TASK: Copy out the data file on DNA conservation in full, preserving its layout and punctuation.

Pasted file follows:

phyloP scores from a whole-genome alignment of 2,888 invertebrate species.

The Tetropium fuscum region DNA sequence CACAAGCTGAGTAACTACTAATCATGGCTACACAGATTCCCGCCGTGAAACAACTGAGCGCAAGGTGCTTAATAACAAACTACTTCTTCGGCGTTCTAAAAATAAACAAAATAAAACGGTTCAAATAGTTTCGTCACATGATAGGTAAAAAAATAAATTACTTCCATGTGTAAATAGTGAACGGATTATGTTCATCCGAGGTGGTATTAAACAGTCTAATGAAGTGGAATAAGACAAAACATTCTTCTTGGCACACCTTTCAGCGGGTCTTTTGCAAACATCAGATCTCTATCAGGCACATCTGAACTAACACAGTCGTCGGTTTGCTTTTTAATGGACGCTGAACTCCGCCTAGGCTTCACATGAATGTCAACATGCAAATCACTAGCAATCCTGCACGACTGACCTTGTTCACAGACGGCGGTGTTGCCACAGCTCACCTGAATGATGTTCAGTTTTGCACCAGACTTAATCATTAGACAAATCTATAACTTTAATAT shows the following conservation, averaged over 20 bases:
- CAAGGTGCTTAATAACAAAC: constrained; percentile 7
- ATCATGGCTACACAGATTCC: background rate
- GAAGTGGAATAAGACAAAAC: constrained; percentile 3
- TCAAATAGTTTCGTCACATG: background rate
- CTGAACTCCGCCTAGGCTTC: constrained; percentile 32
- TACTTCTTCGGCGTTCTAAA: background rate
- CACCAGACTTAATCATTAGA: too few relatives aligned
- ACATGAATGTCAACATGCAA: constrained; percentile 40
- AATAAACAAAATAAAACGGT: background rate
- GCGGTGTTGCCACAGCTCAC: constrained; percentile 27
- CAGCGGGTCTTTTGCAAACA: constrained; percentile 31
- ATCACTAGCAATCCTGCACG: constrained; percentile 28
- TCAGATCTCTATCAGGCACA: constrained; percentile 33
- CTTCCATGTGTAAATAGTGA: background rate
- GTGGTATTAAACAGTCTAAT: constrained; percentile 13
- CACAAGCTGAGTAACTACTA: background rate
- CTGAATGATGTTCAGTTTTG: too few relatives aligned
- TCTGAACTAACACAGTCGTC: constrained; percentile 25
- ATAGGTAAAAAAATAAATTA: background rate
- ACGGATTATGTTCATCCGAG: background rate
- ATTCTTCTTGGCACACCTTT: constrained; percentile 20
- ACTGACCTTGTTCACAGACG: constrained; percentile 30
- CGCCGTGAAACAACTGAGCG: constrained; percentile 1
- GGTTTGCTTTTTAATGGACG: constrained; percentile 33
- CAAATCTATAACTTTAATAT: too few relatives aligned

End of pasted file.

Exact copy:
phyloP scores from a whole-genome alignment of 2,888 invertebrate species.

The Tetropium fuscum region DNA sequence CACAAGCTGAGTAACTACTAATCATGGCTACACAGATTCCCGCCGTGAAACAACTGAGCGCAAGGTGCTTAATAACAAACTACTTCTTCGGCGTTCTAAAAATAAACAAAATAAAACGGTTCAAATAGTTTCGTCACATGATAGGTAAAAAAATAAATTACTTCCATGTGTAAATAGTGAACGGATTATGTTCATCCGAGGTGGTATTAAACAGTCTAATGAAGTGGAATAAGACAAAACATTCTTCTTGGCACACCTTTCAGCGGGTCTTTTGCAAACATCAGATCTCTATCAGGCACATCTGAACTAACACAGTCGTCGGTTTGCTTTTTAATGGACGCTGAACTCCGCCTAGGCTTCACATGAATGTCAACATGCAAATCACTAGCAATCCTGCACGACTGACCTTGTTCACAGACGGCGGTGTTGCCACAGCTCACCTGAATGATGTTCAGTTTTGCACCAGACTTAATCATTAGACAAATCTATAACTTTAATAT shows the following conservation, averaged over 20 bases:
- CAAGGTGCTTAATAACAAAC: constrained; percentile 7
- ATCATGGCTACACAGATTCC: background rate
- GAAGTGGAATAAGACAAAAC: constrained; percentile 3
- TCAAATAGTTTCGTCACATG: background rate
- CTGAACTCCGCCTAGGCTTC: constrained; percentile 32
- TACTTCTTCGGCGTTCTAAA: background rate
- CACCAGACTTAATCATTAGA: too few relatives aligned
- ACATGAATGTCAACATGCAA: constrained; percentile 40
- AATAAACAAAATAAAACGGT: background rate
- GCGGTGTTGCCACAGCTCAC: constrained; percentile 27
- CAGCGGGTCTTTTGCAAACA: constrained; percentile 31
- ATCACTAGCAATCCTGCACG: constrained; percentile 28
- TCAGATCTCTATCAGGCACA: constrained; percentile 33
- CTTCCATGTGTAAATAGTGA: background rate
- GTGGTATTAAACAGTCTAAT: constrained; percentile 13
- CACAAGCTGAGTAACTACTA: background rate
- CTGAATGATGTTCAGTTTTG: too few relatives aligned
- TCTGAACTAACACAGTCGTC: constrained; percentile 25
- ATAGGTAAAAAAATAAATTA: background rate
- ACGGATTATGTTCATCCGAG: background rate
- ATTCTTCTTGGCACACCTTT: constrained; percentile 20
- ACTGACCTTGTTCACAGACG: constrained; percentile 30
- CGCCGTGAAACAACTGAGCG: constrained; percentile 1
- GGTTTGCTTTTTAATGGACG: constrained; percentile 33
- CAAATCTATAACTTTAATAT: too few relatives aligned